wget -k -m -r http://url

But this will only create a static HTML mirror of your website. It won’t allow you manipulate content or put it into another database. That leaves only one way to do it – request the entire site page by page, and parse each page individually. RSS is not reliable here, as most people have it set to only 15 or so items and parsing an enormous page make make PHP or your server run out of memory or alloted script execution time.

It’s a multi-step process, to be certain. It was actually painful to go through the process. Requesting over and over, debugging the script line by line. It takes several steps to get things right. But, eventually, I did it. I was able to export a Blogsome blog in its entirety – every entry, all the categories, all the comments with emails and websites …everything.

Slashdot was the same. It took some tinkering, but eventually, I was able to backup a very lengthy Slashdot journal. Again, in its entirety. I got every post, the date, etc. It was not simple, but it worked well. And I not only got them backed up, I merged them into a single database serving up… Small Axe 0.6 (which was a whole adventure of its own, taking current firsttube.com code and “neutralizing” it). Suffice it to say, when I saw all entries working and served in Small Axe, I had a huge smile. Turns out that the person I was doing this for decided against Small Axe (only because it doesn’t yet offer all the bells and whistles WordPress does, even if it is a beast). But it was irrelevant – the hard part was getting the data properly, and that’s done. Migrating to *any* blog database is possible if you have the time, inclination, and skill to write a SQL export/import script.

Here’s how it works:

* Cycle through each page of the blogsome blog. On each page, we get the entries, the URL, the postid, and other relevant info. We set a flag on each item to 0.
* As we retreive the items, we correct the path to images, spacing, smilies, etc.
* Then we cycle through each page individually. We have all the URLs already, so we go through each one and parse comments. It’s important to know that comment owner comments are marked up differently. As we get the comments, we upodate the flag and let the script run on its own. Our 900+ items took about an hour by meta-refreshing the fully rendered page every 3 seconds.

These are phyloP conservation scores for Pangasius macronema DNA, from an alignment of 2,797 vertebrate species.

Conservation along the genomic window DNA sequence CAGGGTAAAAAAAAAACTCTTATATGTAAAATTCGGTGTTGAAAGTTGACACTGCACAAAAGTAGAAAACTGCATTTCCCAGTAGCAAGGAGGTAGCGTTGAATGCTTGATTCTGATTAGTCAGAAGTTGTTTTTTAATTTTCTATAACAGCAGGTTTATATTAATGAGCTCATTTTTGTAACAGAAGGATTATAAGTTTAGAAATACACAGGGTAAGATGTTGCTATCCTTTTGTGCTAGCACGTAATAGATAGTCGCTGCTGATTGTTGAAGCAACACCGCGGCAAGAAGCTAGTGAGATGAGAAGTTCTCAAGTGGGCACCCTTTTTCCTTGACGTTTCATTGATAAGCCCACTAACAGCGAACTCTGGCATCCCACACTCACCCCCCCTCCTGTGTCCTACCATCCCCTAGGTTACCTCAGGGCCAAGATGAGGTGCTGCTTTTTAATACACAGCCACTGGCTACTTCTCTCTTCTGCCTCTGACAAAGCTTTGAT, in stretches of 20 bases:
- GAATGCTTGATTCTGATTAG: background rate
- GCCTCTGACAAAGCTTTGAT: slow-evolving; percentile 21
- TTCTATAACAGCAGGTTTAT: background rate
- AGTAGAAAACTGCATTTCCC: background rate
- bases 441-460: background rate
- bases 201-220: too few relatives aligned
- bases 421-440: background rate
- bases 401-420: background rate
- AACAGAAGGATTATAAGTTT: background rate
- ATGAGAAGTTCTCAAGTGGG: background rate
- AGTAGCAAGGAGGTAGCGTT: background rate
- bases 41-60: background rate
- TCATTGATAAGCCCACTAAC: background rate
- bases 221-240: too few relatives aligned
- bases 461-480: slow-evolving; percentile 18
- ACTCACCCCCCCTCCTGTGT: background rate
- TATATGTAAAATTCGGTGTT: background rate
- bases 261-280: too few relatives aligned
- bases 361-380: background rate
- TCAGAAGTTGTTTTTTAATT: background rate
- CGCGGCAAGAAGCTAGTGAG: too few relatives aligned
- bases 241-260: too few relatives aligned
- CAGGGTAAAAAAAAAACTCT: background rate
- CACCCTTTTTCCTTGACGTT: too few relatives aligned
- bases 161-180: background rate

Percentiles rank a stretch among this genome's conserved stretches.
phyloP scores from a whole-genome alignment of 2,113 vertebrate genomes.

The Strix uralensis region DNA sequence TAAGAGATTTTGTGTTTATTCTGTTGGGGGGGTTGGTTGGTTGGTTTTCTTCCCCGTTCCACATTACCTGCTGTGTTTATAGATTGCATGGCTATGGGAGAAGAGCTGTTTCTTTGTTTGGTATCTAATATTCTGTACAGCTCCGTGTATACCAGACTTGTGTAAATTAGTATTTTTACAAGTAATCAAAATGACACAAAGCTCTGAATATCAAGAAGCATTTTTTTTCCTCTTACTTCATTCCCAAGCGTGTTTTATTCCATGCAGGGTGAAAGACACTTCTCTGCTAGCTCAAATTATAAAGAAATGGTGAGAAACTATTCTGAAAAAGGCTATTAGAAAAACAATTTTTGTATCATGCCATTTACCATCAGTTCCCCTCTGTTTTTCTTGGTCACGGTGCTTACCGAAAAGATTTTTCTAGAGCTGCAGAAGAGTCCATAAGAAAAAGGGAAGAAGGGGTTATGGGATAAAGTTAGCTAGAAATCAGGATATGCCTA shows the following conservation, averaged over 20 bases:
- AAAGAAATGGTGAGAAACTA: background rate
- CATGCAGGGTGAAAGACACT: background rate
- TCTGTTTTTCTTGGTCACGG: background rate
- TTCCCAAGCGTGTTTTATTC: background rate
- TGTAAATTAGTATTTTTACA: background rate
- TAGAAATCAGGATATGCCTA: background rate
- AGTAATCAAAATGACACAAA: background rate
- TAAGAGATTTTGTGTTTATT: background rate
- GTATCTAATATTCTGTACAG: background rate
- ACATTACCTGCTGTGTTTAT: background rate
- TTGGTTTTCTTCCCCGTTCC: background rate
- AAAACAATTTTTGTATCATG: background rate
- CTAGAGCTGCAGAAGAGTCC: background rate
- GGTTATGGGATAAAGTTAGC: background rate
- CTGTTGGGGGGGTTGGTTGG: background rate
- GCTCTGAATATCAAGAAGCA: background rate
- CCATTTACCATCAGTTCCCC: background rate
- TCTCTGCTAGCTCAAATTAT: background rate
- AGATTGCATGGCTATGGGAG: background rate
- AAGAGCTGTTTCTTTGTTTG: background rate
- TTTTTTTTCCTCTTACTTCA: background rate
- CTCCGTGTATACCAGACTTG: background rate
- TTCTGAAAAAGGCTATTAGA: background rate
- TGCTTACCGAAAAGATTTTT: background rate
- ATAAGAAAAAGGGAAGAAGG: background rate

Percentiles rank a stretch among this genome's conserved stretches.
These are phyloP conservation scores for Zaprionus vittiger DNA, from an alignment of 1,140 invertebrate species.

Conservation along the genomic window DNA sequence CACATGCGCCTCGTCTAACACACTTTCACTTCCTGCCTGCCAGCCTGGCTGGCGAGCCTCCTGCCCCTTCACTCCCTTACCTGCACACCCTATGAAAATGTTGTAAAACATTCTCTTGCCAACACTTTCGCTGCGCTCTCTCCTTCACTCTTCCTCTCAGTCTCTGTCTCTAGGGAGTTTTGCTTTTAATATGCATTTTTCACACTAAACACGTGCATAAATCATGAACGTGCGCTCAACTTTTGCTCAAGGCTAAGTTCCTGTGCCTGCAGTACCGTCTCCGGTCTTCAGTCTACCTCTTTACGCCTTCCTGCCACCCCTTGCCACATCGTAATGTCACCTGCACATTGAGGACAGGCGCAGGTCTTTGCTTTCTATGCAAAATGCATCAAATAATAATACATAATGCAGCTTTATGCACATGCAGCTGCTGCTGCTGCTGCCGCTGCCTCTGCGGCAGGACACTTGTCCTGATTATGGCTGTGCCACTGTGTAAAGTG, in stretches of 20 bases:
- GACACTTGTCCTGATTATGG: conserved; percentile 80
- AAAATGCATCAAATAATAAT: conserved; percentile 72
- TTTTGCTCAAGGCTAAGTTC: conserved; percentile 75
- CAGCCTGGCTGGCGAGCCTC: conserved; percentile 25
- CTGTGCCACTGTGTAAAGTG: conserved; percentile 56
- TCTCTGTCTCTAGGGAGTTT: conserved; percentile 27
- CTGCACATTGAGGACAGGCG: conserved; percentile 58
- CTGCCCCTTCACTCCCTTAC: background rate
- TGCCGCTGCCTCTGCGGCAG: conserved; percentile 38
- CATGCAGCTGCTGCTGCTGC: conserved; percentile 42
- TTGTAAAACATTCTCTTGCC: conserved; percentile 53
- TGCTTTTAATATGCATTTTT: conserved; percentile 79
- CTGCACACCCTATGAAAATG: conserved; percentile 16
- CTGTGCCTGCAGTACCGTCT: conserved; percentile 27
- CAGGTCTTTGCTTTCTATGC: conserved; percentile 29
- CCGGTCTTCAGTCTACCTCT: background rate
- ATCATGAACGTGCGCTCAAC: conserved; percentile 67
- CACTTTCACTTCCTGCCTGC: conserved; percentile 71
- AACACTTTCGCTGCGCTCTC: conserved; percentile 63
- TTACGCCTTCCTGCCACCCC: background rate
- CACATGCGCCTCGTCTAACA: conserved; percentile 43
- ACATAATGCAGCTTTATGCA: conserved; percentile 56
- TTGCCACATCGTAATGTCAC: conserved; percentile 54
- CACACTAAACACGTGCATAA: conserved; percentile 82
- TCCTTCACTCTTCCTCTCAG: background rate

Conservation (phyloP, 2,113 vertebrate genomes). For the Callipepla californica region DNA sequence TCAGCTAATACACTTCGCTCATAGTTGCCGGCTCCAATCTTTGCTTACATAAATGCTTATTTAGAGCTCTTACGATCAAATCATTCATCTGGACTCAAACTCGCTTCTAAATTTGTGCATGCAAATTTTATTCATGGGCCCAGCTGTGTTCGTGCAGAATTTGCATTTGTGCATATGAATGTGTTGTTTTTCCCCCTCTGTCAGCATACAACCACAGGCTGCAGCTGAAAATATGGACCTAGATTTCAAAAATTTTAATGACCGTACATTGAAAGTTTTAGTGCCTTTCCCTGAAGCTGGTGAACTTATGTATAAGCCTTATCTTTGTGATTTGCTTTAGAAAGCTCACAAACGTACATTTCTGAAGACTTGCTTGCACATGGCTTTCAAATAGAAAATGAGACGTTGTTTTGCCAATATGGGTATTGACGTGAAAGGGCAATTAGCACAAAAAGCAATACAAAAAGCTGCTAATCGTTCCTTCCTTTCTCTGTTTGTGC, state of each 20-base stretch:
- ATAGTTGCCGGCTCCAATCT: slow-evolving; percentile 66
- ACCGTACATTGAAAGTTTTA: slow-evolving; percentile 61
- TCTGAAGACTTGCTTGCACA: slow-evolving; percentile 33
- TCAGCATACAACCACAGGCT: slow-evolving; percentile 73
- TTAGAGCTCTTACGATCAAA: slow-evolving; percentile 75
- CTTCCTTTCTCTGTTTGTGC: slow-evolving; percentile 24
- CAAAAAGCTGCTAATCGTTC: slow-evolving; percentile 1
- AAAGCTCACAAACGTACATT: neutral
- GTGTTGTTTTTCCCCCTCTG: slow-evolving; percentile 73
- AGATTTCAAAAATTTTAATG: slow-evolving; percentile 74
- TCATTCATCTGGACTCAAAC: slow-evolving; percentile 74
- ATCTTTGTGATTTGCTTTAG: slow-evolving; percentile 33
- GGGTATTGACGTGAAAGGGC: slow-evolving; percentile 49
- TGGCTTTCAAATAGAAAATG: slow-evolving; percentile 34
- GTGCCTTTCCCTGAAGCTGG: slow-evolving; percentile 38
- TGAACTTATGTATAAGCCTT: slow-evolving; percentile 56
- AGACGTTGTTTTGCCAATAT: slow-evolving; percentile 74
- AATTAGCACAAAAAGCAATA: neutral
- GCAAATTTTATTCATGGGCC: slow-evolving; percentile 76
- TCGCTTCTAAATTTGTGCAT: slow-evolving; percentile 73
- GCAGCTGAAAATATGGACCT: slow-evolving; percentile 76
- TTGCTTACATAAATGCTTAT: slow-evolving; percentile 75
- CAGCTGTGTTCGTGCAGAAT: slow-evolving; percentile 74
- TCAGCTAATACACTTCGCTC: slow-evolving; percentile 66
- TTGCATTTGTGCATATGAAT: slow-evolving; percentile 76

* As we go through the comments, we strip tags we don’t want, we fix emoticons, we fix internal links, spacing, etc. We must expose emails temporarily if we want them to transfer over.
* Finally, we import them all into a central database with an agreed schema.

If you have a Blogsome blog and/or a Slashdot journal you need backed up, I can help you do it. It’s not a simple process, but it is very accurate and preserves whatever data is exposed via HTML. So for the right barter, I would be very motivated to help. If I can simplify the process, I may create an open script to do this. But for now, I’ve got the code.

On a related note, I’ll probably release an updated version of Small Axe sometime in the not too distant future, because the amount of changing I’ve done and all the features I’ve just implemented are killer. Small Axe is FAR from WordPress caliber tested, but it’s SUPER simple and can do all the basics of a normal blog, including templating, smart per-domain caching, blocking by ip, username, email, or keyword, gravatar support, tons of configuration options, RSS and Atom support, threaded commenting, post locking, post expiring, browser identification, slug-based permalinking, and much more.

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Featured Link Integration

I integration the “Link Blog” into the RSS feed a few weeks ago, and now I’ve integrated it into the front page. Hope you enjoy.